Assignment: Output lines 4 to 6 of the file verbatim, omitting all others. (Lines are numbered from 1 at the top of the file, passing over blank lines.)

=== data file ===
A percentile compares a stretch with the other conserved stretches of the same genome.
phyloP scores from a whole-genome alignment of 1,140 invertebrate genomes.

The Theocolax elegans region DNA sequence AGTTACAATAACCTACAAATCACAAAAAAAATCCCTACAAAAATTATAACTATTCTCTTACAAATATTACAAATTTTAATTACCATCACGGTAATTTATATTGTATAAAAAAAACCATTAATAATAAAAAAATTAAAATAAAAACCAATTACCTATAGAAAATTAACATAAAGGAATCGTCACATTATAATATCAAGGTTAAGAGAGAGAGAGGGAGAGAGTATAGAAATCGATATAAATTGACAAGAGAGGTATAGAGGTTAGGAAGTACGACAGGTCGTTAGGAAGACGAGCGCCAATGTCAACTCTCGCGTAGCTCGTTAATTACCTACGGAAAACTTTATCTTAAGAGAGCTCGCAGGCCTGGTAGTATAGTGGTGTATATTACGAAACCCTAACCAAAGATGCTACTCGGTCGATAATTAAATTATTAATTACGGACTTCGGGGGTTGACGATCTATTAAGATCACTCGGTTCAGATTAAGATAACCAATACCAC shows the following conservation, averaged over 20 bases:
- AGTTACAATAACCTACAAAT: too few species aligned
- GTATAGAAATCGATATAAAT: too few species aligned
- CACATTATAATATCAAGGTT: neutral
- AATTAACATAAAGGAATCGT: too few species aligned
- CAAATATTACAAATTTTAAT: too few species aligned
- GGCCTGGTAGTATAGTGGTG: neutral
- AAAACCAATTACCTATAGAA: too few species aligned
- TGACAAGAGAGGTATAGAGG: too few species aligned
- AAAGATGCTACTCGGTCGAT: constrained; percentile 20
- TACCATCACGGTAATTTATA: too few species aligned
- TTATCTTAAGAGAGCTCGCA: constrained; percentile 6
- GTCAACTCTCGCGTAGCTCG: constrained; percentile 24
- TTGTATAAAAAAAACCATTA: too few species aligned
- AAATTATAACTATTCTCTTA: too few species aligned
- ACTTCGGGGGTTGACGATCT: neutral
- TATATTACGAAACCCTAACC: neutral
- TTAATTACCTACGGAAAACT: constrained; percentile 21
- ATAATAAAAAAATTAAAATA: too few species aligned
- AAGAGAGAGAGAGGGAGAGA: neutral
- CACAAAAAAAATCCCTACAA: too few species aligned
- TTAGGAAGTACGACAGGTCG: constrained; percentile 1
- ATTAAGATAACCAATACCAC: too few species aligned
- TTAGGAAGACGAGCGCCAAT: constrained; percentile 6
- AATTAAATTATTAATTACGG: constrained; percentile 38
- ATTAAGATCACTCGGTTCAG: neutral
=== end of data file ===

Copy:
- AGTTACAATAACCTACAAAT: too few species aligned
- GTATAGAAATCGATATAAAT: too few species aligned
- CACATTATAATATCAAGGTT: neutral